Some other trusts include:
- Education Trust – The funds in the trust may only be used for educational expenses
- Spendthrift Trust – This type of trust is used when a beneficiary is unable to make sound financial decisions for his or herself. The trustee decides the best way to spend the funds for the benefit of the beneficiary.
- Gift Trust – If you’re looking to transfer property as a gift, you can create a gift trust in which the trustee will distribute the assets to the beneficiary according to terms laid out in your trust agreement. This option is best for assets totaling at least $100,000 due to high set up and administrative costs.
- Charitable Trust – This type of irrevocable trust is established for charitable purposes in which assets are distributed to one or more charitable organizations.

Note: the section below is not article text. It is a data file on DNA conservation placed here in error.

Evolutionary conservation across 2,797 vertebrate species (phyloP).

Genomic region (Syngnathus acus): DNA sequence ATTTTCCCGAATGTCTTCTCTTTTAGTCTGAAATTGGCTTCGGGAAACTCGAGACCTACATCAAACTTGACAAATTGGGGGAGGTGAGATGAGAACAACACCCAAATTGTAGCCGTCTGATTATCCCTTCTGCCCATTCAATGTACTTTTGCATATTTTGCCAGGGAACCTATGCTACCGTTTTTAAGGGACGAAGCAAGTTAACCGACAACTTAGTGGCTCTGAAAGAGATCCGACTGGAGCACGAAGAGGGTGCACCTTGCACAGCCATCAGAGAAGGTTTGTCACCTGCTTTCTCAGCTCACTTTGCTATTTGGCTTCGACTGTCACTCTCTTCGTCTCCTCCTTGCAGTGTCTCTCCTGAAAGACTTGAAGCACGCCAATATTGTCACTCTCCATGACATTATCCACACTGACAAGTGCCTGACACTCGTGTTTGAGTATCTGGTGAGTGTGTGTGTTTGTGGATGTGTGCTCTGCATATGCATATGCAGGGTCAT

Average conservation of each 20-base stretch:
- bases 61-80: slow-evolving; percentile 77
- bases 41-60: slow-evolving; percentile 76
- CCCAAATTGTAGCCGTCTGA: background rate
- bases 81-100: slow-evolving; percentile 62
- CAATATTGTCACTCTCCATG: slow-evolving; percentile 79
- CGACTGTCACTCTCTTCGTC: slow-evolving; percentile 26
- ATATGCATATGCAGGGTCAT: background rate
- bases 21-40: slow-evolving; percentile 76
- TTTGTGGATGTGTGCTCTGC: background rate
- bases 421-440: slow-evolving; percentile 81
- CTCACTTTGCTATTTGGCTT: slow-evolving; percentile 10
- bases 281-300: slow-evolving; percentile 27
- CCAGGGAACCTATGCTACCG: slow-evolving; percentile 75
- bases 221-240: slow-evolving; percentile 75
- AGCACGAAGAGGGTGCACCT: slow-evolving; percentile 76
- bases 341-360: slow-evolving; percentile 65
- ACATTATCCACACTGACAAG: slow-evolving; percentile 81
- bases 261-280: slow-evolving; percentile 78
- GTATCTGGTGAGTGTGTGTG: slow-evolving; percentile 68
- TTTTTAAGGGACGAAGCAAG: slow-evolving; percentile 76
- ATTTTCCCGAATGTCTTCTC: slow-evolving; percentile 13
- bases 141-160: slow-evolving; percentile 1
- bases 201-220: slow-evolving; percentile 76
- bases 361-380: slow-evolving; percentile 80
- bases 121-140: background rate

- Special Needs Trust – These trusts are designed for families who have children with special needs. It is difficult (if not impossible) to leave money to a special needs child without their benefits being revoked. A special needs trust lays out specific guidelines to allow smooth transition of funds from grantor to beneficiary.
Trust attorney Pamela Parker says, “this is the most important thing a parent can do to get ready for their child’s future – preserve their benefits to be sure they are taken care of, and leave money to the special needs trust to be sure they can live a good quality life.”
Should I set up a trust fund?
The two reasons one would seriously consider creating a trust are estate planning and divorce. Whether you’re of high net worth or in the middle class, most families with young children should have some sort of estate planning, including living or testamentary trusts.
Trusts also help in the event of a divorce. Tensions are bound to get high in the midst of divorce, so trusts ensure that money left to one’s child can’t get seized and misused by one’s ex-spouse. CPA Clint A. Costa says, “In situations where the divorced parents dislike and don’t trust each other, they might set up trusts to hold the life insurance proceeds.” In the event of a nasty divorce, you can protect your assets and make sure only your children will benefit from your life insurance proceeds.